A key piece of a successful career is getting good at something. The more senior you get, the more you are able to rely on experience and muscle memory and instinct. Your decisions get quicker; your judgement gets better. What will you be good at? Whatever the answer to that question–that is your domain.
Some people develop domain expertise in a functional area, like finance, marketing, sales, etc. Some people focus on an industry: retail, financial services, manufacturing… Still others focus on company stage: start-up, growth stage, M&A, turnaround…
No one develops all the required domain expertise in one single job, so it is up to you to sequence experiences so you can develop each facet of your professional expertise deliberately. Ultimately, through careful strategy, you will become the expert you want to be. Sometimes that means making a lateral move in order to acquire complementary experience. Maybe you’ve learned accounting, but you need to learn financial planning. And then treasury. And then investor relations. Having learned each function within the finance department, maybe you are now ready to be a VP of finance and eventually a CFO.
A job is a contract between you and your employer, whereby you give your employer some of the best years of your life, you do the job they hired you to do, and you create more value than you collect in compensation. If you choose the job carefully, you also build out your Tribe by spending time with inspiring people who will be part of your future. You also enhance your personal Brand by working on something that matters to you. And you develop your Domain expertise by getting experience in a skillset you need to round out your professional self.
TBD can be used to evaluate a single job opportunity: Does this job fit the TBD bill? Or are you perhaps being lured by money or title to do something not so TBD? TBD can also help you evaluate your career. Because a career allows you to reap the cumulative effects of all three: Tribe, Brand, and Domain, at any point you can ask: Have I built the Tribe I want? Do I stay in touch with the right people? Am I leveraging the connections I made along the way and the mutual respect I have with like-minded professionals? Do I like how I look on paper? Have I worked on things I care about? Have I branded myself in a way that represents who I really am? Do I like talking about the career moves I’ve made along the way and how they’ve shaped me? Finally, am I good at what I do? Have I taken the time to learn what I need to learn along the way? Have I put myself in situations that have challenged me and rounded me out as a professional? Can I put myself forward for positions I want, and am I confident not only that I can get the job, but also that I can do the job?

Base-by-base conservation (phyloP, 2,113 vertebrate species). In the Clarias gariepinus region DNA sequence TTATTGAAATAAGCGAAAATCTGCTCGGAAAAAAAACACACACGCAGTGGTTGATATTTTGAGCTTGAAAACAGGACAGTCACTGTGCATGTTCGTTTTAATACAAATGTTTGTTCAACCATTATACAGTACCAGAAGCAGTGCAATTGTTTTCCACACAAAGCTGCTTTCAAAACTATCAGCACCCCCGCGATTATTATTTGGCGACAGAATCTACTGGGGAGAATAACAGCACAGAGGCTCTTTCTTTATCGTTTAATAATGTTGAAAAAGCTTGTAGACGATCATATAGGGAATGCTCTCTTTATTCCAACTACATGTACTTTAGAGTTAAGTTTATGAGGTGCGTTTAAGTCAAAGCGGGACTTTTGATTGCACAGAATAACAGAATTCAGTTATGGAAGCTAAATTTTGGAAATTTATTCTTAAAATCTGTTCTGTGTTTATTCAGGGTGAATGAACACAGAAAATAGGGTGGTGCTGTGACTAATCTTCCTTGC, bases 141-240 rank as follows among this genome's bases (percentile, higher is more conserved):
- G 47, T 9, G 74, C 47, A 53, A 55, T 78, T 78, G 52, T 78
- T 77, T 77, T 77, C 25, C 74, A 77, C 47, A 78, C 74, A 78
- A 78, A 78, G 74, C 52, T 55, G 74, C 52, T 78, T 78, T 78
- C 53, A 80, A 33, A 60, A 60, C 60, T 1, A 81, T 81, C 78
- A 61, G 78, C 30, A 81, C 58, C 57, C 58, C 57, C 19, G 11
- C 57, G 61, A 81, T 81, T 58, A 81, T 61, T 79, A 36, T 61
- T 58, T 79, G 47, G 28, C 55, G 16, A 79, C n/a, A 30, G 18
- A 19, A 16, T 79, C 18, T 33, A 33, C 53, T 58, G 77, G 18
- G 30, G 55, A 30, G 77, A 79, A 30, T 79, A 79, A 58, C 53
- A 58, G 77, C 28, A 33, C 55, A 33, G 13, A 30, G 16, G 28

As always, thoughts and comments welcome.
Dave Boyce is a serial software entrepreneur who has helped build and sell four companies. Currently he is Chief Strategy Officer of XANT and board member for Forrester (FORR). Dave is an adjunct professor of marketing at Brigham Young University’s Marriott School of Business and a frequent guest lecturer at Harvard Business School. Dave and his wife Lisa have 6 children and live in Provo, Utah.